When the reaction doesn’t work, add some Lewis Acid. 

If it still doesn’t work, add some Lewis Base.

If it STILL doesn’t work, add some dirt and pray!

August 10, 2015

Assassin’s Creed 1 screenshots

Filed under: Video Gaming — Tags: , , — sankirnam @ 12:09 pm

I re-played Ubisoft’s Assassin’s Creed a few months ago for the sake of nostalgia. The game still holds up very well, and even though it is quite old by today’s standards (2007), the graphics do not seem that dated at all. I’ve gotten into the habit of taking screenshots whenever I’m playing through PC games these days, because it serves as a diary of sorts, and looking at the screenshots often conjures up emotions I may have had at the time while playing through. Taking screenshots is very convenient when playing games through Steam, since it provides a one-button shortcut for doing so (usually F12).

Some of these screenshots can also serve as very nice desktop backgrounds, and since they are all high-res (1920*1080), the scenery shots are perfect for this purpose. My only gripe is that Steam saves these images as highly compressed JPEG files, and the compression can sometimes be evident (jagged edges, color gradients becoming less smooth, etc.). Steam should also include a utility for users to adjust the level of compression when saving screenshots.










August 6, 2015


Filed under: Books — Tags: — sankirnam @ 11:36 am

I’m now making my way through The Price of Inequality; although I am not done with the book, I can say that so far it has been very interesting. Economics books can be notoriously dry, but since I am very interested in the subject (for many reasons), I am able to power through. Inequality in incomes and wealth disparities in the USA are getting worse every year – for an excellent visual illustration, see this video:

Shocking. Stiglitz attributes this to the policies that the rich (in particular the 1%) have enacted to keep their coffers overflowing. He singles out the Republicans for constantly endorsing tax cuts as well as fiscal and monetary policies that favor the rich. Stiglitz states that the insane wealth disparity we see today started with the Reagan tax cuts, which were based on Supply-Side Economics and the (now largely discredited) Laffer Curve. The wealth that was supposed to “trickle down” from the rich did not do so; they used whatever they were able to save from the tax cuts to further line their pockets. Until I read this book, I did not realize that the Reagan tax cuts lowered the top marginal tax rate from 70% to 28%!!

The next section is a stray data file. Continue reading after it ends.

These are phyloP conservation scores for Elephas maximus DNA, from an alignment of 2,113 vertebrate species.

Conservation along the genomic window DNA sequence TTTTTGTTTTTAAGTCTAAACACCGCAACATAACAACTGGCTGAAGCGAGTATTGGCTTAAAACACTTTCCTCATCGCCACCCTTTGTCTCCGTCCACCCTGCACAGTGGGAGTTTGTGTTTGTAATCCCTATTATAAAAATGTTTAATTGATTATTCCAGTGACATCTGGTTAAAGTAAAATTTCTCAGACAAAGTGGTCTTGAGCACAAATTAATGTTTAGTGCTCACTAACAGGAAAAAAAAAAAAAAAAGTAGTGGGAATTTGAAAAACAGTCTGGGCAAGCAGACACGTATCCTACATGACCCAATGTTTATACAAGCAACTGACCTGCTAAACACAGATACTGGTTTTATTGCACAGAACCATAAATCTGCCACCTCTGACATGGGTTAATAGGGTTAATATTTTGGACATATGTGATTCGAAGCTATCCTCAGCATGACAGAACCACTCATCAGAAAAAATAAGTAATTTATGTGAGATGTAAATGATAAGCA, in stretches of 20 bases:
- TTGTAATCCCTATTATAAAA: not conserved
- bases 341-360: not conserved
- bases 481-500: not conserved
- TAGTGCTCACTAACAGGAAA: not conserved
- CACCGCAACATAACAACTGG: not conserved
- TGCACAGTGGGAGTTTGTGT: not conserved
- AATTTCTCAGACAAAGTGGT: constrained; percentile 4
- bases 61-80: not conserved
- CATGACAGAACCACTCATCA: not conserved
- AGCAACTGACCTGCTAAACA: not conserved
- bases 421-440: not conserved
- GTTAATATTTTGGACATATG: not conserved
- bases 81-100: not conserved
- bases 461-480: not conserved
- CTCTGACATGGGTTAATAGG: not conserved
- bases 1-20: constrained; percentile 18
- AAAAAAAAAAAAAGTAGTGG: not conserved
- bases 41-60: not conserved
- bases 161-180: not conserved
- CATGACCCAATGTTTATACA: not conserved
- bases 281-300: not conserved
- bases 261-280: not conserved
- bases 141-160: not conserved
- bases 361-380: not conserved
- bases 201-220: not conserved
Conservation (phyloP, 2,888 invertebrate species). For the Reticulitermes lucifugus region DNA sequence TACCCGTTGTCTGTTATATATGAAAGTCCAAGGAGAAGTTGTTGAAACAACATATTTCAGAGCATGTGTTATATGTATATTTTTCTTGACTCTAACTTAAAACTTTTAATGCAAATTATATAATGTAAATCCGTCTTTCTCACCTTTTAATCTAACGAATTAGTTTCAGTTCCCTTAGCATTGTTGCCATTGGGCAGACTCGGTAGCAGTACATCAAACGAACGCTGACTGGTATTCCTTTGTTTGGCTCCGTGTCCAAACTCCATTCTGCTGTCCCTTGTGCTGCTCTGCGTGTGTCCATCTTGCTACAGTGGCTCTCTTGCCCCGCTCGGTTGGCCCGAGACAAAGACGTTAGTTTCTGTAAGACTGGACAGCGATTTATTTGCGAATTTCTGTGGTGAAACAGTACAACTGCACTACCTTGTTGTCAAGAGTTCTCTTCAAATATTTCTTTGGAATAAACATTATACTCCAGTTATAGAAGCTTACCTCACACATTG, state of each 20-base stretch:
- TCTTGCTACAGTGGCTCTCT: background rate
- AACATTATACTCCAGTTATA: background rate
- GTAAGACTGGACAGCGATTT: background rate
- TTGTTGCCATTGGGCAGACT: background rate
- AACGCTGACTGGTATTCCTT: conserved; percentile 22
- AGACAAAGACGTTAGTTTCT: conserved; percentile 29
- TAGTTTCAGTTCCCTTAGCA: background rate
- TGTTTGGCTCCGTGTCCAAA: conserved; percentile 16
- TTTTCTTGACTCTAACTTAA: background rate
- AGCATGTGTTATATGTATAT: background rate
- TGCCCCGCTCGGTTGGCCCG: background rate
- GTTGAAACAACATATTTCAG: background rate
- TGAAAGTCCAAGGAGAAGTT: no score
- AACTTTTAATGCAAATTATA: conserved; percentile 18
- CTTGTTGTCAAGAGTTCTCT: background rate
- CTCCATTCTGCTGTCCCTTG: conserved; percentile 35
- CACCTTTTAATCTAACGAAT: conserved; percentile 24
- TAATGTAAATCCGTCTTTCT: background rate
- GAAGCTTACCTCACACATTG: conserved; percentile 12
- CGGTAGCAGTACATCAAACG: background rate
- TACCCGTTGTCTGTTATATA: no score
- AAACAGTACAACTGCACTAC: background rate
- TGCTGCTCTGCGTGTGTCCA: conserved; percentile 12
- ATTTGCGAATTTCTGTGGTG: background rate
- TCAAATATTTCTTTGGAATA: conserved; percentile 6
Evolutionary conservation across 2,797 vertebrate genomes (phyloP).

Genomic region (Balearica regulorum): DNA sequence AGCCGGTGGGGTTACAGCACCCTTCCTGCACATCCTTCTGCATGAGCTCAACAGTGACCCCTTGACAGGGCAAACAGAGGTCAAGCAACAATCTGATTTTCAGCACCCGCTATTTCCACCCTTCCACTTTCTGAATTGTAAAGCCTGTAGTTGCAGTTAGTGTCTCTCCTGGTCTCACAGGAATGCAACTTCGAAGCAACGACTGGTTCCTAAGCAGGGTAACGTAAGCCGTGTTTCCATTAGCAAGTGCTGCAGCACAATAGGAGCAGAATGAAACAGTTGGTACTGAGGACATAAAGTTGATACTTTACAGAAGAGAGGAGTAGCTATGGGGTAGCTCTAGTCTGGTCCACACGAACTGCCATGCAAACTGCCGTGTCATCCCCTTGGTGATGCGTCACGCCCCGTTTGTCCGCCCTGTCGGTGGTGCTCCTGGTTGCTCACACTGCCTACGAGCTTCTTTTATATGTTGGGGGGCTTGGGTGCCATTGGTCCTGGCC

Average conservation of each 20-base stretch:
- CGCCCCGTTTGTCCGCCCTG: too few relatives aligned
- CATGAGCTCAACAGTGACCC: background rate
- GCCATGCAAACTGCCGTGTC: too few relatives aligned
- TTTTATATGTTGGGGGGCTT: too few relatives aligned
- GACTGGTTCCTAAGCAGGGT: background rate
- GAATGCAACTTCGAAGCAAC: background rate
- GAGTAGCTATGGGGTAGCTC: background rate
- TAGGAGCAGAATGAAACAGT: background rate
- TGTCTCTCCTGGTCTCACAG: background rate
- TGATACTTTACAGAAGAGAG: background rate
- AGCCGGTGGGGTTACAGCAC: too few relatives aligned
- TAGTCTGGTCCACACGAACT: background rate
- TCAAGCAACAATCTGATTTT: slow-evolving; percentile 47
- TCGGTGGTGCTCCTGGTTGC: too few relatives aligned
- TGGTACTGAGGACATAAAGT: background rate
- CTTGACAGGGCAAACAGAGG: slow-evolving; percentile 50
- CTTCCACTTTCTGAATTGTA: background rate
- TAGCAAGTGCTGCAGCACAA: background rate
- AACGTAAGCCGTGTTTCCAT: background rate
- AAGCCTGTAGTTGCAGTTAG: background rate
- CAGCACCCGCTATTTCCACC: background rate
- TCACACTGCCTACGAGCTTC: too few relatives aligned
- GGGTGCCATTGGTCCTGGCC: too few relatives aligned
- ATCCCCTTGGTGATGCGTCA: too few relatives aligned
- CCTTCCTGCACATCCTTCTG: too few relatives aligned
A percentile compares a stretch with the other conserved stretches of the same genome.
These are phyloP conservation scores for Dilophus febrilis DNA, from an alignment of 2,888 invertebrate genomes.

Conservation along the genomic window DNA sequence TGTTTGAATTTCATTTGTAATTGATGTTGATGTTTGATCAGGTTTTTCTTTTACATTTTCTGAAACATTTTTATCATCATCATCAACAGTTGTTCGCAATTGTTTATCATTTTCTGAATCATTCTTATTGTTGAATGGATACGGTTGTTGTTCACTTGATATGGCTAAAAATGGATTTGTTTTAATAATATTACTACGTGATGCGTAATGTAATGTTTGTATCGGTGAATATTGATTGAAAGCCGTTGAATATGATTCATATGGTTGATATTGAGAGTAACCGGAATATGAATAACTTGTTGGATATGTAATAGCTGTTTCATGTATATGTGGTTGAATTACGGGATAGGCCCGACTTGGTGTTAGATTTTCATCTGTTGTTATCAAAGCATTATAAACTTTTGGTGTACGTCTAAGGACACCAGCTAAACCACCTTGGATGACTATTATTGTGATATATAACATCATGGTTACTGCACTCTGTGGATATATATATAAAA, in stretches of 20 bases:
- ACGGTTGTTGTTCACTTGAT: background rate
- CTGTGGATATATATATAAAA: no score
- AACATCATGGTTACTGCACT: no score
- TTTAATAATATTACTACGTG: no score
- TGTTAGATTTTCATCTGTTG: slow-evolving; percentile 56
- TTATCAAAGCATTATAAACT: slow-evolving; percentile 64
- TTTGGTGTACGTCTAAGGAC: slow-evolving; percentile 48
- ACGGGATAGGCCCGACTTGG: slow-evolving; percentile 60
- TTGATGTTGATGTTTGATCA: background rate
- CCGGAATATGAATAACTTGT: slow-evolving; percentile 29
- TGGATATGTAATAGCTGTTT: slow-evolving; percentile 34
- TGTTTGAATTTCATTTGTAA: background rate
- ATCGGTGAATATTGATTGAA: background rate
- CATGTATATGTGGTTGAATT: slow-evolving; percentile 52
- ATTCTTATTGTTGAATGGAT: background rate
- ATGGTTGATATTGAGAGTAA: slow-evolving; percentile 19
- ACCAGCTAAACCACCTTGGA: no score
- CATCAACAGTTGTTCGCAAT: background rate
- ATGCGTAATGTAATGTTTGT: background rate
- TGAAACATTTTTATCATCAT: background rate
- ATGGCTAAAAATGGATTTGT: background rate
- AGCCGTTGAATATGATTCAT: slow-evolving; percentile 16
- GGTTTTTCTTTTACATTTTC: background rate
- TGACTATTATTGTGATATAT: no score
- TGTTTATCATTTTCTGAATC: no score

Inequality in wealth is not good for the overall health of a country. Government policies are supposed to be able to prevent such things, by “redistributive” methods such as taxation and socialized healthcare. In earlier decades, the terms “socialism” and “communism” had negative connotations, as the US was neck-deep in the Cold War with the USSR. Nowadays, the word “redistribution” has also achieved similar status, which is due to the inordinate power the rich now have thanks to economic policies favoring them. This NYT op-ed article about the aftermath of Hurricane Sandy has a few choice quotes illustrating the consequences of inequality (even though this is from 2012, it is still relevant):

“It’s manifestly silly (and highly polluting) for every fine home to have a generator. It would make more sense to invest those resources in the electrical grid so that it wouldn’t fail in the first place.”

“Is crime a problem? Well, rather than pay for better policing, move to a gated community with private security guards!

Are public schools failing? Well, superb private schools have spaces for a mere $40,000 per child per year.

Public libraries closing branches and cutting hours? Well, buy your own books and magazines!

Are public parks — even our awesome national parks, dubbed “America’s best idea” and the quintessential “public good” — suffering from budget cuts? Don’t whine. Just buy a weekend home in the country!